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Recursos vegetales útiles en diez comunidades de la sierra madre del sur, Oaxaca, México

Abstract
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Spanish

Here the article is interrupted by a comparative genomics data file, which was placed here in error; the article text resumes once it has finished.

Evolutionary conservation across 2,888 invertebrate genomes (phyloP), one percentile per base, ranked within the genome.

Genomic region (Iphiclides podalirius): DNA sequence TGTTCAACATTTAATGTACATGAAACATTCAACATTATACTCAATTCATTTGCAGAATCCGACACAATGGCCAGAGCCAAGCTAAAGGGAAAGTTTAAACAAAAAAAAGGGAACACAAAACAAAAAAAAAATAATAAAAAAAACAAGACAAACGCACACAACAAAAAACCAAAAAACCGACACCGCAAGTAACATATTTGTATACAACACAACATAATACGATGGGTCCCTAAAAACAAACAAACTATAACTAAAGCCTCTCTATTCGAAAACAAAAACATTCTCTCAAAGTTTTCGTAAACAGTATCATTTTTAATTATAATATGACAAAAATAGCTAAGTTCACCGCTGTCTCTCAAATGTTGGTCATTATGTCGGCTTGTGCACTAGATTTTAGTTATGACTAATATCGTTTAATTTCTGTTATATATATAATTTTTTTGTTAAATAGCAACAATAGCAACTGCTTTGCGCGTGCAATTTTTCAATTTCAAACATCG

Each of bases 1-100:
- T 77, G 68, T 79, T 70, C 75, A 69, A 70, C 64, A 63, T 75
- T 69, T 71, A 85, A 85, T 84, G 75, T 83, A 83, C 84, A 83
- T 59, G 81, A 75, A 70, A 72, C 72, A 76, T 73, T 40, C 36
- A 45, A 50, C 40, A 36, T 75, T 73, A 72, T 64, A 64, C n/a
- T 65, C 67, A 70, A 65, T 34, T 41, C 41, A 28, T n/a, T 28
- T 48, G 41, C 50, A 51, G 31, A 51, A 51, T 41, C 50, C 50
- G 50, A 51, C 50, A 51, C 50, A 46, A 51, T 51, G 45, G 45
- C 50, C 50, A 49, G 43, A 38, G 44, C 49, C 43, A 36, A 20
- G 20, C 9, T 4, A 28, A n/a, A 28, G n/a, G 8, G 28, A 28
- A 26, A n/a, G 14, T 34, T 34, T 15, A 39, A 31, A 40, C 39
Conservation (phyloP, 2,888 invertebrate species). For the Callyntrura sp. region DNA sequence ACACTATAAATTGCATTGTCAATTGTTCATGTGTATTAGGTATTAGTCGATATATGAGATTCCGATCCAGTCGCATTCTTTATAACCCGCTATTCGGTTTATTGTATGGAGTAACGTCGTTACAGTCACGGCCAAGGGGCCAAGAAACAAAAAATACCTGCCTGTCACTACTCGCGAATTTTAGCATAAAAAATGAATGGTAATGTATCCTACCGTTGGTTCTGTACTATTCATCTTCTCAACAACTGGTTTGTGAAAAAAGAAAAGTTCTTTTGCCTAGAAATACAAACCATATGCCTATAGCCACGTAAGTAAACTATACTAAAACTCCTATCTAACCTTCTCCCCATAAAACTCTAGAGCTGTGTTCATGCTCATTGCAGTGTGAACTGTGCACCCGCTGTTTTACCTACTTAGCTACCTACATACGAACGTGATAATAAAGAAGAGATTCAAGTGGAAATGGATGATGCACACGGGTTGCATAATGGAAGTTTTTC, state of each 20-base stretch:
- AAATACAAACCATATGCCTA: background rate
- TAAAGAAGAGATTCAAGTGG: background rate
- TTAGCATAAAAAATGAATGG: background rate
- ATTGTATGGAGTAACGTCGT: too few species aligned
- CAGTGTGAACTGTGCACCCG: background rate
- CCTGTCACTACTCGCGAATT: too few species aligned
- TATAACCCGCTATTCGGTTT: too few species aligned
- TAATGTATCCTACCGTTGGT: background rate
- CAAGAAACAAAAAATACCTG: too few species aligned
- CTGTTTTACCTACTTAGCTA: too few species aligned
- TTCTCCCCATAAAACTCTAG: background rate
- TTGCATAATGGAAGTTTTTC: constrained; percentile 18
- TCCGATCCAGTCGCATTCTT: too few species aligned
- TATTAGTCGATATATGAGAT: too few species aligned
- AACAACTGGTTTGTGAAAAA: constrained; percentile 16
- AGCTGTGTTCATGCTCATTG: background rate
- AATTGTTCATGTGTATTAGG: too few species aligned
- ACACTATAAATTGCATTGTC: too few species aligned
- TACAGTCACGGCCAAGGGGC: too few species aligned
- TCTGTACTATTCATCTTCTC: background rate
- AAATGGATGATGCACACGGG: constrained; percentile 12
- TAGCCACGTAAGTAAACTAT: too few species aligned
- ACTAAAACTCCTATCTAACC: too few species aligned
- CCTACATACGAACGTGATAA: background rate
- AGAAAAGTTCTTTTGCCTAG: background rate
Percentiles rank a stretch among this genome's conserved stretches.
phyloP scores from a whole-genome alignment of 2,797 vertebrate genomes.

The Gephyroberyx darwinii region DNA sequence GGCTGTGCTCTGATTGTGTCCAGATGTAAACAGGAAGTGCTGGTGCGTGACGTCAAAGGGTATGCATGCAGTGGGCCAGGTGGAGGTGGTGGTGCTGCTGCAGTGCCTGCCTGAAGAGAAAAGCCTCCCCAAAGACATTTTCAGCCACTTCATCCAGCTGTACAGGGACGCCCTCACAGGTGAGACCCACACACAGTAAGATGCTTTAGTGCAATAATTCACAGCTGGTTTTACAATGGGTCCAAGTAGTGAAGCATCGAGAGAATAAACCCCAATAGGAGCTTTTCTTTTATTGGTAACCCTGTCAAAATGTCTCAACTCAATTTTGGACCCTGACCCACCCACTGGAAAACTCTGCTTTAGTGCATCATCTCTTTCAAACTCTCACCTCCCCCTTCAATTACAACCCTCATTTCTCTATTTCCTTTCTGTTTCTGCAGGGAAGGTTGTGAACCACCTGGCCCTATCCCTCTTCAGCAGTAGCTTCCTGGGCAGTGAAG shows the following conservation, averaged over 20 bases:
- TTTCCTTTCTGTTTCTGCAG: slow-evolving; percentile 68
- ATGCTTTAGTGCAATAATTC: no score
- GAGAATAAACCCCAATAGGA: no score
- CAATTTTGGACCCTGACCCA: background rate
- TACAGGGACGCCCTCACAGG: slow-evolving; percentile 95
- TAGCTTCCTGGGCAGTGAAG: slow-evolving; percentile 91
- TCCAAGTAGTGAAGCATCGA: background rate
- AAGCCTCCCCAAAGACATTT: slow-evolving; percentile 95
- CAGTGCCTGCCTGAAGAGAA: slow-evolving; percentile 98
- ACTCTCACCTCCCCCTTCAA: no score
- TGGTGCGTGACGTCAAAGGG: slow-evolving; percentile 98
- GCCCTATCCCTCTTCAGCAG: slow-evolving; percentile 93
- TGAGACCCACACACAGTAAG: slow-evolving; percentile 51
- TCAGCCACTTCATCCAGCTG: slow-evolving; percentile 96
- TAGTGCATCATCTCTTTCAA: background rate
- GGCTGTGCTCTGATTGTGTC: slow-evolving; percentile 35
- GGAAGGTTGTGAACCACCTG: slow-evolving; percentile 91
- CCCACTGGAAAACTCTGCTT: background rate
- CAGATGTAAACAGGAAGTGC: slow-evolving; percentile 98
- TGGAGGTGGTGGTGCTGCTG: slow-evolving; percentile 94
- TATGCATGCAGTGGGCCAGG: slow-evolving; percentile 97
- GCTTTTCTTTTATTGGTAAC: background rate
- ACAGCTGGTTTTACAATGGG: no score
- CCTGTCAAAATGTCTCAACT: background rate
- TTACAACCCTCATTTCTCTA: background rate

Lists of useful plants are the basis for understanding cultural patterns that support traditional knowledge. Some areas like the Sierra Madre del Sur of Oaxaca have been poorly studied even though they include highly diverse and preserved ecosystems, and despite of the presence of ethnic groups like the Zapotecs. Such studies are necessary to understand the complex ways people interact with and conserve nature in conjunction with the development of agriculture and forestry. The present study reports on the plant resources gathered in 10 communities of this region. The objectives were: 1) to contribute to the knowledge of the useful plants of 10 communities in the Sierra Madre del Sur of Oaxaca, 2) to determine the number of plant families represented by the useful plants in this region, and 3) to determine the amount of variation in the plants used among the 10 communities. We recorded 555 species belonging to 301 genera and 113 families, of which 20 included some 50% of the useful species. Each family is represented by at least two useful species. The most important families are Fabaceae, Asteraceae and Solanaceae. The most important categories of use are medicine with 58 families and food with 44. Of the eight life forms recorded, trees are the most often represented with 237 species, while herbs are in second place with 119. All the life forms have diverse uses; nevertheless, herbs have most often been selected as medicinal plants, whereas trees are preferentially used for construction. Their distribution of useful plants among the communities is heterogeneous in terms of number of species and plant families used and categories of use. Groups observed in the phenogram are those related with communities located in similar vegetation no matter what their ethnic composition (e.g., zapotecos or mestizos). We concluded that there is a high proportion of useful plants related to the area analyzed, that a restricted number of plant families contain most of the useful species, and that trees represent the most recognized and used life form, all of which suggest that this area still exhibits high levels of conservation. Nevertheless, this hypothesis most be probed with fi eld work.